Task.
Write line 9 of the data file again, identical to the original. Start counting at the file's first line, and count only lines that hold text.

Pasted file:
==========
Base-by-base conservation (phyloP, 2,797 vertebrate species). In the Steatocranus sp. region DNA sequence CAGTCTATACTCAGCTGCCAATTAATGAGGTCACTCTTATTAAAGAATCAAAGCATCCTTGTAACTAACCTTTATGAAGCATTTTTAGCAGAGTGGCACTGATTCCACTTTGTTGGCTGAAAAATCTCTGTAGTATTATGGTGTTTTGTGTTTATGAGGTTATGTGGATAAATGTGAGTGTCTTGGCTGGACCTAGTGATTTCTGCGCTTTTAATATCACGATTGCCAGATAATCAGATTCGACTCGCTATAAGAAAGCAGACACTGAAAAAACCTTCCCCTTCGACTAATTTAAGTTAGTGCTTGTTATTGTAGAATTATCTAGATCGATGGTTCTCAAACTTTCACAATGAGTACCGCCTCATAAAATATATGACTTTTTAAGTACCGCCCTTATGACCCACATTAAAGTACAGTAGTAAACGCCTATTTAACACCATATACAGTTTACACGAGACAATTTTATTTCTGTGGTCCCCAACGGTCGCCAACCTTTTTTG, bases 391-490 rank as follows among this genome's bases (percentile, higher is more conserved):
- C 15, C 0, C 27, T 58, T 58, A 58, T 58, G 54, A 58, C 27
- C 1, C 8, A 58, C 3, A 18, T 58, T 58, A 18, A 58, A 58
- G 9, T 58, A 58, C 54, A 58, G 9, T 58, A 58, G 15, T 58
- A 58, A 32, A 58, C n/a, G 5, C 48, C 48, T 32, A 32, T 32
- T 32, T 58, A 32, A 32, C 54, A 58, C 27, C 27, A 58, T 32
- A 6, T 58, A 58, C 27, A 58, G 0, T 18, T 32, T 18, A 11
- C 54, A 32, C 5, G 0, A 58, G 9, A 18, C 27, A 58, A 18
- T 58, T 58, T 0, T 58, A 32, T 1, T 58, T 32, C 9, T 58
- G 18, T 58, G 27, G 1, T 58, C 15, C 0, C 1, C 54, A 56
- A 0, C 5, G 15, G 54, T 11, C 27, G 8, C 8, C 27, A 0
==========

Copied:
- T 58, T 58, T 0, T 58, A 32, T 1, T 58, T 32, C 9, T 58